posted by username at 1:26 PM on October 10, 2001


They could have at least pronounced it "Oh-Sex".

A long time ago, when SCSI was a new peripheral standard on Macs, an Apple Evangelist told me SCSI should be pronounced 'sexy' not 'scuzzy'.
posted by boaz at 1:37 PM on October 10, 2001


You're right about the hesitance to switch to a new OS. That's a function of trying to reduce change in an IT environment. This is the same whether it's Win or Mac. I can tell you, though, having used the Mac since 1987, and Win/WinNT/Win2000 since 1995, it's a heck of a lot easier to transition to OS X from Mac than to transition to Win.
posted by mmarcos at 1:40 PM on October 10, 2001


I think that everyone who is interested enough to have an opinion on OSX should give 10.1 a spin and see what they think.

I've been using Macs since 6.0.8 ('90) and had recently become a unix freak ('97). I love linux's stability and the gnu-tools philosophy (use a bunch of little, well-wrought widgets to do sophisticated stuff). I found myself trashing my beloved Macs but still using them for music production (Logic Audio, MOTU 828 and Native Instruments software). Then I bought a Tibook and installed 10.1. Now I grieve when I have to reboot into OS9 to use my audio....

I love OSX. I can run XFree on it and have my unix blackbox windows right on my screen with Quartz windows. I can run MySQL and apache and ruby and vim and emacs (I *can* run emacs, but as I am sane I choose not to). I can program in Cocoa (which is *nice*). When my audio softs get ported (which I figure might take a while) I will be happier with my system than I have ever been with a computer.

OSX is fast enough. The GUI looks bad in screenshots but is a breeze to use and the flex that is afforded by having UNIX under the hook and X makes linux a less attractive option. I have taken the monitor off my linux box at home and only use it for file services, httpd and as a firewall. OSX did what linux has been unable to do -- develop a very satisfying and well engineered GUI/desktop system that works (mostly) with UNIX.

Hopefully Apple will release it's hold on the particulars of the GUI (I *need* multiple workspaces ala blackbox and other unix windowmanagers) and we will have the holy grail.

And 10.1 runs great on my 400Mhz G4 with 256MB ram which is pretty modest with respect to "new" machines.

And the TiBook is just the best piece of hardware I've used ever. I'm toally in love with it. Light, the display has a more sane aspect ratio, etc. I use it live with my MOTU firewire audio interface to do some pretty sophisticated stuff. I can play my sax *through* my computer like an effects pedal and have mutiple delays, pro-level reverbs and crazy abstract sounds. I can play a virtual B3 organ and Rhodes electric piano, I can use Reason and have as many synths and drum machines as I want, etc, etc, all for $3K and all weighing less than 10lbs. A year ago I wouldn't even dream of this.

But back to OSX, if it doesn't work out it is only because the world is not ready. Apple has suffered for the same reason before.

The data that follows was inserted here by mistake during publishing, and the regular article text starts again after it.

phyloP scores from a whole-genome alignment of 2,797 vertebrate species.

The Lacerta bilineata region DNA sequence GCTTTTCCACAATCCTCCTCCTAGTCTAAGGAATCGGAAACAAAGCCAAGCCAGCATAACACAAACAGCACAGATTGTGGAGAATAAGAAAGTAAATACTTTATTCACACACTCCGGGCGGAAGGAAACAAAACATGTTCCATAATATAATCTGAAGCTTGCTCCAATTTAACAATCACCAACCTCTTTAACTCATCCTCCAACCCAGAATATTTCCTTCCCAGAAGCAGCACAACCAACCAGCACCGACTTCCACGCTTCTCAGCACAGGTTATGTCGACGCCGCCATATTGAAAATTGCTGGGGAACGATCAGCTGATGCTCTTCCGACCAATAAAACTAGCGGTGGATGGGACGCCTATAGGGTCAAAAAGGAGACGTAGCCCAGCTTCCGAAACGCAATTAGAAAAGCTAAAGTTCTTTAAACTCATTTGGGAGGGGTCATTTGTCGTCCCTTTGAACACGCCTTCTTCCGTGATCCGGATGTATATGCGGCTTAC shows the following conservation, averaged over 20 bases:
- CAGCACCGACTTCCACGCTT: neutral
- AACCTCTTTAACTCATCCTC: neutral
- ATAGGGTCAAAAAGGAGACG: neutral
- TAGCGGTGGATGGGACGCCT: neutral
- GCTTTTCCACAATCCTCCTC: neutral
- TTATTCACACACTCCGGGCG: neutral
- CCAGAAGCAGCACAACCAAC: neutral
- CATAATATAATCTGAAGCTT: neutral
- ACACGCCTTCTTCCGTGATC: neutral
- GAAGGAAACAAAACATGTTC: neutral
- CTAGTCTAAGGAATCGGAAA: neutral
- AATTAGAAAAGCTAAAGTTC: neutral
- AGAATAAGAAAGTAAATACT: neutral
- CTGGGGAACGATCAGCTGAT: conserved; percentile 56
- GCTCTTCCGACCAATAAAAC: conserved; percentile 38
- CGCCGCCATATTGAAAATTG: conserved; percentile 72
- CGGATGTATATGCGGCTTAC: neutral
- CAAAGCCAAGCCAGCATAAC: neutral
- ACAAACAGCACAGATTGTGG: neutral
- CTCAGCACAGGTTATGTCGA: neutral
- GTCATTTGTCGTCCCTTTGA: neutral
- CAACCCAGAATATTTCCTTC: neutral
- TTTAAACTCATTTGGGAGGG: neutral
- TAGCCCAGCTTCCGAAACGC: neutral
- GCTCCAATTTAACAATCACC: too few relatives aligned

posted by n9 at 2:03 PM on October 10, 2001


also -- please note that OSX is maybe the most easily admin'd desktop OS ever. You wanna install Eudora on everyone's machines? Set up ssh correctly when you roll them out and a simple, simple perl script can do the job in no time at all. That could save IT tons of dosh and allow for better, more bug free systems for all. Think about it.
posted by n9 at 2:08 PM on October 10, 2001


Let me preface this by saying that I am a long-time supporter of Apple and the Mac platform. I am also very happy to see UNIX reach a wider audience. That said, I am thus far very disappointed by OSX, primarily because it lacks the user interface consistency, simplicity, and polish of its predecessors. Many of these issues have been discussed before in various Mac forums and on Ask Tog, so I won't present them here.

Why Apple saw fit to base the UI of its latest OS on the design of computers they no longer make (recent designs are moving away from colored gumdrop plastic) is something I'll never understand. They had an opportunity to push the envelope on UI design -- to extend the brilliant work they'd already done with System 6, 7, etc. Instead, they went for form over function. Honestly, I can't see upgrading until they offer an alternative UI that gets out of my way and lets me get my work done.

It's make or break time for Apple and OSX can either lead them into the future or confine them to the dustbin of history. I certainly hope they stick around, but I'm not so convinced as of OSX 10.1.
posted by jacobris at 2:32 PM on October 10, 2001


A long time ago, when SCSI was a new peripheral standard on Macs, an Apple Evangelist told me SCSI should be pronounced 'sexy' not 'scuzzy'.

Actually, when I got my first hard drive for my Apple //e it was a SASI (Shugart Associates Standard Interface) or 'sassy' drive. When the standard was altered slightly to become SCSI we did pronounce it 'sexy' for a while until we were taught better by our teachers...
posted by RevGreg at 3:10 PM on October 10, 2001


I have been running OS 10.1 on a Powerbook Pismo (G3 firewire) with 640 megs RAM. (A 512 meg DIMM is only $88 for this guy!)

I love OSX, although I must admit I boot up in 9.2.1 every so often. My ongoing frustration with 9.x is, after waking the computer up 3-4 times without restart, it freezes. 9.2.1 still freezes occasionally while running in Classic mode under OSX, but I love that I can reboot it in the backgroud while continuing to surf the web.

Once you get use to X, 9.x looks so shabby.

One other thing: I've been using Windows XP on my PC. If you switch all of appearance settings to Windows classic, you wind up with, essentially Windows 98. OSX is a total overhaul. While it is intuitive to previous Mac users, there is no doubt that everything is different.